February 5th, 2013
while mrs. jones adores and appreciates a low-lustre, matte look for painted furniture, sometimes the situation (or the client) calls for shine. not the gleam or sheen that comes with a waxed, rubbed, glazed or oiled finish, but a truly high level of lacquer-like glossiness.
there are only two ways that i know to achieve this look…both require an oil-based finish, and therefore a ventilated, dust-free work space and a lot of patience. these methods are at the farthest reach of the “ease of use” continuum that has chalk paint® on its opposite end. but when high-gloss is what you want, nothing else will do! so here goes a little break-down for you…
key to have on hand are the primer and paint (and possibly topcoat) of your choice – read on for more details! – sandpaper in grits from 120 to 400, wood filler or brushing putty, a japan scraper or putty knife, freshly laundered fabric drop cloths (the plastic ones attract dust via static and tend to scrunch up into your wet paint, plus the fabric ones are reusable), tack cloths, a vacuum, swiffer-type dusting cloths, a new air filter for your hvac system, and a very very clean brush meant for oil-based products.
first, this is the perfect time to switch your air filter out for a clean one…your furnace will thank you! then, make sure that the surface you’re painting is prepped and as smooth as possible. (because you’ll be sanding and priming, your piece will not need to be stripped.) fill any holes, gouges, or grain with wood filler or brushing putty. sand smooth with 120 and then 220 sandpaper. wipe down with a tack cloth to remove sanding dust. prime with a best-quality enamel underbody, such as the ones made by fine paints of europe or benjamin moore. sand again, moving to a finer-grit paper as you go, ending with a 400-grit rubdown.
when you are through sanding, wait an hour at least for all the dust to settle. (a longer wait is advisable, otherwise you will end up with “floaters” that settle in to your wet paint.) vacuum or replace your drop cloth with a clean, dust-free one, swiffer or wipe down your entire work area with a damp microfiber cloth, and put your doggies outside or in their kennel-condos. because you may have kicked up a little more dust moving things around, wait a little while longer, and then carefully go over the surfaces you’ll paint one more time with a tack cloth, removing every possible bit of grit. (when you take the tack cloth out of the package, unfold it completely and then gently bunch it up in your hand, re-bunching to expose a clean area every few passes.)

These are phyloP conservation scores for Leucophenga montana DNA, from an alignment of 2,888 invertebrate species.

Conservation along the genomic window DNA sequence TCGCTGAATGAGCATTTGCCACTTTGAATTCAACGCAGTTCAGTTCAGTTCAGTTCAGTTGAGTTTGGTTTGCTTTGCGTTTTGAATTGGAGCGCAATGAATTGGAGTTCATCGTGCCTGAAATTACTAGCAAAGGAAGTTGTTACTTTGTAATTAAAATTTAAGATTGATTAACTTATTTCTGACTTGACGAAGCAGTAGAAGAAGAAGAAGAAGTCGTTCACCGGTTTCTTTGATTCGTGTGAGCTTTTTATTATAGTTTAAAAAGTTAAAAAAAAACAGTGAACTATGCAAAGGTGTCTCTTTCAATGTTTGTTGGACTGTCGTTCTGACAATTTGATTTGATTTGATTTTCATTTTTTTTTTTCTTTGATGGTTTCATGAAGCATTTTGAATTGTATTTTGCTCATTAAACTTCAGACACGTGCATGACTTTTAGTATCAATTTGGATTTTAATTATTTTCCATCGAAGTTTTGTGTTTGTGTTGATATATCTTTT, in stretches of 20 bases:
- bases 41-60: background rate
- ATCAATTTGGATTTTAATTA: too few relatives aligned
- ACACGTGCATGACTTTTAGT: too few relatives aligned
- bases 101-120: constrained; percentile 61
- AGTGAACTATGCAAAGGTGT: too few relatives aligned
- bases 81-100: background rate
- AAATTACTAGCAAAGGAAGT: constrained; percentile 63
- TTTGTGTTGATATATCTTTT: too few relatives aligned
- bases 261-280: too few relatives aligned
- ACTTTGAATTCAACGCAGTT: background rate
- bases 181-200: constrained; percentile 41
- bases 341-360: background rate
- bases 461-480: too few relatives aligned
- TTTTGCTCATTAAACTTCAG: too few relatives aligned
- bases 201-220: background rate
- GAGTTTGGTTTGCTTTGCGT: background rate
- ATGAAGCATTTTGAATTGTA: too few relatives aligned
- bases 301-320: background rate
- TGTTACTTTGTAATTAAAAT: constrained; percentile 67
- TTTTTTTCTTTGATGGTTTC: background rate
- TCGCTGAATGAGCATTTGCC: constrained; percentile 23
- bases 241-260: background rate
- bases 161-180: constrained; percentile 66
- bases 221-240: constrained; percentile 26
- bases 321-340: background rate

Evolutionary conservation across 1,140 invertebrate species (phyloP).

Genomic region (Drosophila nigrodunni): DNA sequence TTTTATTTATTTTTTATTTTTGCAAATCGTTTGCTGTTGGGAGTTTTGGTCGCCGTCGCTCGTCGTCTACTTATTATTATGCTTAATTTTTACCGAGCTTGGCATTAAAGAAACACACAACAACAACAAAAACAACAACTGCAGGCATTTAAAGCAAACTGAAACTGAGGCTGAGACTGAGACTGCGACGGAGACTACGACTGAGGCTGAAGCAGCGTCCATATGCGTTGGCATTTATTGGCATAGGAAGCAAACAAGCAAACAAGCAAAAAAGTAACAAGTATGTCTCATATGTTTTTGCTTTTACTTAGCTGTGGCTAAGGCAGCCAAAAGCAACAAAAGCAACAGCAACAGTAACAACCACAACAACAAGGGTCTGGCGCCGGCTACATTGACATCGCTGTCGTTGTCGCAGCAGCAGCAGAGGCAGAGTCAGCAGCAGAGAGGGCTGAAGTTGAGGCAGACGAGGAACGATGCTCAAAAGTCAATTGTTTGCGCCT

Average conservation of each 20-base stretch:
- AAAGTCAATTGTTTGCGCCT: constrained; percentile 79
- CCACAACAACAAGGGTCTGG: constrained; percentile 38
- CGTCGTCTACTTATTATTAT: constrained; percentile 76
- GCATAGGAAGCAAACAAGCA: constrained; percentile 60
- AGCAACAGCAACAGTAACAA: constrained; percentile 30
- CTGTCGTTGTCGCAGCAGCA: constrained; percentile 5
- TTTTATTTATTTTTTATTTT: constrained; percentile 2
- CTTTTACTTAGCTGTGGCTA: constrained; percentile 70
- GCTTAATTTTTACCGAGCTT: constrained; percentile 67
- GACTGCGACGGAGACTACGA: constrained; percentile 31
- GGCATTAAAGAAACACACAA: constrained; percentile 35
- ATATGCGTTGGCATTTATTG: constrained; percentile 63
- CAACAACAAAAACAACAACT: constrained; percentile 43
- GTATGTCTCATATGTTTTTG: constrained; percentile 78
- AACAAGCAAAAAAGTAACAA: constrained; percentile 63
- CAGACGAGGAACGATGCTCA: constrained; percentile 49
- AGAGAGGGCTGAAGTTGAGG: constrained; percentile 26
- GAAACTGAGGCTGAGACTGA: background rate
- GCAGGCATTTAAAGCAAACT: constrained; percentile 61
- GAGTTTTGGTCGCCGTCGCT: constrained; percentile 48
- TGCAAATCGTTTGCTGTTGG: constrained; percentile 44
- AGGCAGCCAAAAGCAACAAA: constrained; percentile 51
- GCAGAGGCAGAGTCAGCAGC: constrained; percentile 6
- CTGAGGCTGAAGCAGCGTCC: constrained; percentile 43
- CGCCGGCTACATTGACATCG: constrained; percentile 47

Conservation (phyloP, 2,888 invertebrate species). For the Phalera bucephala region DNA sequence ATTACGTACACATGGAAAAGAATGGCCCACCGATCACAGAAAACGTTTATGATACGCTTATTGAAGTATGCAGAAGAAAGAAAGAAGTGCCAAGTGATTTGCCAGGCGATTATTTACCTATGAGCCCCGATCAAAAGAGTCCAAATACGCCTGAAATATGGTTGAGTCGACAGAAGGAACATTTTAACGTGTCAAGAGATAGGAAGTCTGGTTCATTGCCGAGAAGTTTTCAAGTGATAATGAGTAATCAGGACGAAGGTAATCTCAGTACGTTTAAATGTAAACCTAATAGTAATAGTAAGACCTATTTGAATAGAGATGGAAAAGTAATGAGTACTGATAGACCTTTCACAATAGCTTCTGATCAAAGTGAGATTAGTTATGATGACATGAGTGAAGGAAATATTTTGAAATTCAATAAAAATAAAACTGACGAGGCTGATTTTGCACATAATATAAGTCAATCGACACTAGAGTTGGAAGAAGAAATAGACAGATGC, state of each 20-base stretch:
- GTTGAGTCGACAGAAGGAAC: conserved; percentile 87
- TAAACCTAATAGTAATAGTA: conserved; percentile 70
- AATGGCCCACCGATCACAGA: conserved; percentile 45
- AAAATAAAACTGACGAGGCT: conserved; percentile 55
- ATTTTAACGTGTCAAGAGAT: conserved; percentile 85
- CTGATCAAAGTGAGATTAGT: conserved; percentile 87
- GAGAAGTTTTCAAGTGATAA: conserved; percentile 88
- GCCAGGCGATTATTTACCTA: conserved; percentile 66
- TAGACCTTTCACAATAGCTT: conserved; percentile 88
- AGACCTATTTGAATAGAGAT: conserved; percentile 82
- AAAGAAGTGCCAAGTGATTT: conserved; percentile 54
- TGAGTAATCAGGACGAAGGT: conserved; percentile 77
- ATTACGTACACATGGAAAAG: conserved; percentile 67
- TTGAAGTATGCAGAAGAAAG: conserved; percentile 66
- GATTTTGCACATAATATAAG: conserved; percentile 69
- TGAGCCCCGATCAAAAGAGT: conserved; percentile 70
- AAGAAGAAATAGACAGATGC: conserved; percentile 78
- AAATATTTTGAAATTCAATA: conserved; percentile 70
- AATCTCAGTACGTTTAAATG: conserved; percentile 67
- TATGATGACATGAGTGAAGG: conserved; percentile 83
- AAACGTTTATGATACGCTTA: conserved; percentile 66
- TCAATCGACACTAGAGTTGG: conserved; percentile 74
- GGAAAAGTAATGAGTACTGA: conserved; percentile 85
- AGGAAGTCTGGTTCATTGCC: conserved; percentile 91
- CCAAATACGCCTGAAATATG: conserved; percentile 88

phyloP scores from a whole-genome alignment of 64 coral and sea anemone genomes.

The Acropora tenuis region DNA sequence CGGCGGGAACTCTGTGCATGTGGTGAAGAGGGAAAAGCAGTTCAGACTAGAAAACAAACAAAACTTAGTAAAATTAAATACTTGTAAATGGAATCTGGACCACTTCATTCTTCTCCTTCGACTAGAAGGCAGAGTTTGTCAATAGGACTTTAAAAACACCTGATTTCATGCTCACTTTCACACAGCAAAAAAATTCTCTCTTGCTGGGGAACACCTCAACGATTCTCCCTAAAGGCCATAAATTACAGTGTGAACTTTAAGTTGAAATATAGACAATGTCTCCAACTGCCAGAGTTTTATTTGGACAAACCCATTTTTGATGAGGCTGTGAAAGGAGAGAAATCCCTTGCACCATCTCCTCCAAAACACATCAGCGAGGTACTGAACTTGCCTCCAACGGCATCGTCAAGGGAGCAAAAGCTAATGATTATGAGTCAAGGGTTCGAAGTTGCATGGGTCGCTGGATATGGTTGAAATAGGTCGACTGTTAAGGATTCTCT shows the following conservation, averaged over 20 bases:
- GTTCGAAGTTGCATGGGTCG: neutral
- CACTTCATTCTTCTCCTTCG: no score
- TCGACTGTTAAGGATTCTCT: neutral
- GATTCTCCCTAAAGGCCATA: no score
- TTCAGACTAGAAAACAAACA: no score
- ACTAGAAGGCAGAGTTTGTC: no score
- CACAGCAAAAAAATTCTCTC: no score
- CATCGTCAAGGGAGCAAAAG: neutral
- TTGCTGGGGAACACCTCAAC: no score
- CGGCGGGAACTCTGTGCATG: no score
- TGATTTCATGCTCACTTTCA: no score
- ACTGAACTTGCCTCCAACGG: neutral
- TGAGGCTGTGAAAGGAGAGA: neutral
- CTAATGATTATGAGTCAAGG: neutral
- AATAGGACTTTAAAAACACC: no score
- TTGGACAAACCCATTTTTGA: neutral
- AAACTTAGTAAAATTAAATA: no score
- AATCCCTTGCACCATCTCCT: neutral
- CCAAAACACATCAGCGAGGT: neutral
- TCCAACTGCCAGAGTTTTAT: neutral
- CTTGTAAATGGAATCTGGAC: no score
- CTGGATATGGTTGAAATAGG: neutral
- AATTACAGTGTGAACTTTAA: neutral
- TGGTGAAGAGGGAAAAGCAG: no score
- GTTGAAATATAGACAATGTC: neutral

now you’re getting to the fun part…the color! you’ll be working with either oil-based satin finish enamel, such as benjamin moore’s impervo* (which will require a topcoat of high-gloss polyurethane), or fine paints of europe‘s hollandlac brilliant (after which you’ll be done.)
(when you’re looking at paint labels, the word you’re looking for in gloss is leveling. that means the paint, due to its solvent content, will even out or “lay down” and not hold any brushstrokes, giving a mirror-like finish. the high solvent content keeps the paint “open” longer so that it can level, but by making it much slower to dry, it’s much more vulnerable to dust, dog hair, and other little gremlins getting in to the wet paint.)